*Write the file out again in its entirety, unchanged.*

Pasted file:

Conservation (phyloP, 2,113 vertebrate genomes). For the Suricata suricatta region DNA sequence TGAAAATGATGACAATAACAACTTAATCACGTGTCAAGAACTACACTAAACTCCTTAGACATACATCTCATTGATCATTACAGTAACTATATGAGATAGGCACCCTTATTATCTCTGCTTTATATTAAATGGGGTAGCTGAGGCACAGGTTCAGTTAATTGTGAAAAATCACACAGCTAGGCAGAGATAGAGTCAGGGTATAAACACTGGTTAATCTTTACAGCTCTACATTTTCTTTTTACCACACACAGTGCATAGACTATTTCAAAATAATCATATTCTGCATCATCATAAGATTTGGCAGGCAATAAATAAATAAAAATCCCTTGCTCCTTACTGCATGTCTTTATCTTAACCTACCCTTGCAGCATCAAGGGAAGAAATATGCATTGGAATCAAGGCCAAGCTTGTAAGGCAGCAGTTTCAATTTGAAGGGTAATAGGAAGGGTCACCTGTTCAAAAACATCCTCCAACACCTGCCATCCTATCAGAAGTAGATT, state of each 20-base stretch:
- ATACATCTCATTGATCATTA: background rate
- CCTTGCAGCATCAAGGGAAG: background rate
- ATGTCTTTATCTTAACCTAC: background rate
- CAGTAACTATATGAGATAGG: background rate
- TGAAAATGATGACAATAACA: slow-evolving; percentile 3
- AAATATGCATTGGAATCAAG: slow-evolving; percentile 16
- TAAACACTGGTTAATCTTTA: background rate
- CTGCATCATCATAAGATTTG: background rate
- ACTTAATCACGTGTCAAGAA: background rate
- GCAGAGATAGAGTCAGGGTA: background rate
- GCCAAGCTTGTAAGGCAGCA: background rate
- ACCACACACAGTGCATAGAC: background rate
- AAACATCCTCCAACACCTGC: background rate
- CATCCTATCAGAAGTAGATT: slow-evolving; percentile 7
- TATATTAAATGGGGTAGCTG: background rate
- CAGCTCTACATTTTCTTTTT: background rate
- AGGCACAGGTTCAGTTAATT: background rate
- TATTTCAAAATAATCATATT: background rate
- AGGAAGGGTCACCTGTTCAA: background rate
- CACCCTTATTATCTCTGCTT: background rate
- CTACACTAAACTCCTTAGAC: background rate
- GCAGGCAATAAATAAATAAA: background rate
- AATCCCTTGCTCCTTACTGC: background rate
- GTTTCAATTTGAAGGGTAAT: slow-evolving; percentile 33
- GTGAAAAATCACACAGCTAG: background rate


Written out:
Conservation (phyloP, 2,113 vertebrate genomes). For the Suricata suricatta region DNA sequence TGAAAATGATGACAATAACAACTTAATCACGTGTCAAGAACTACACTAAACTCCTTAGACATACATCTCATTGATCATTACAGTAACTATATGAGATAGGCACCCTTATTATCTCTGCTTTATATTAAATGGGGTAGCTGAGGCACAGGTTCAGTTAATTGTGAAAAATCACACAGCTAGGCAGAGATAGAGTCAGGGTATAAACACTGGTTAATCTTTACAGCTCTACATTTTCTTTTTACCACACACAGTGCATAGACTATTTCAAAATAATCATATTCTGCATCATCATAAGATTTGGCAGGCAATAAATAAATAAAAATCCCTTGCTCCTTACTGCATGTCTTTATCTTAACCTACCCTTGCAGCATCAAGGGAAGAAATATGCATTGGAATCAAGGCCAAGCTTGTAAGGCAGCAGTTTCAATTTGAAGGGTAATAGGAAGGGTCACCTGTTCAAAAACATCCTCCAACACCTGCCATCCTATCAGAAGTAGATT, state of each 20-base stretch:
- ATACATCTCATTGATCATTA: background rate
- CCTTGCAGCATCAAGGGAAG: background rate
- ATGTCTTTATCTTAACCTAC: background rate
- CAGTAACTATATGAGATAGG: background rate
- TGAAAATGATGACAATAACA: slow-evolving; percentile 3
- AAATATGCATTGGAATCAAG: slow-evolving; percentile 16
- TAAACACTGGTTAATCTTTA: background rate
- CTGCATCATCATAAGATTTG: background rate
- ACTTAATCACGTGTCAAGAA: background rate
- GCAGAGATAGAGTCAGGGTA: background rate
- GCCAAGCTTGTAAGGCAGCA: background rate
- ACCACACACAGTGCATAGAC: background rate
- AAACATCCTCCAACACCTGC: background rate
- CATCCTATCAGAAGTAGATT: slow-evolving; percentile 7
- TATATTAAATGGGGTAGCTG: background rate
- CAGCTCTACATTTTCTTTTT: background rate
- AGGCACAGGTTCAGTTAATT: background rate
- TATTTCAAAATAATCATATT: background rate
- AGGAAGGGTCACCTGTTCAA: background rate
- CACCCTTATTATCTCTGCTT: background rate
- CTACACTAAACTCCTTAGAC: background rate
- GCAGGCAATAAATAAATAAA: background rate
- AATCCCTTGCTCCTTACTGC: background rate
- GTTTCAATTTGAAGGGTAAT: slow-evolving; percentile 33
- GTGAAAAATCACACAGCTAG: background rate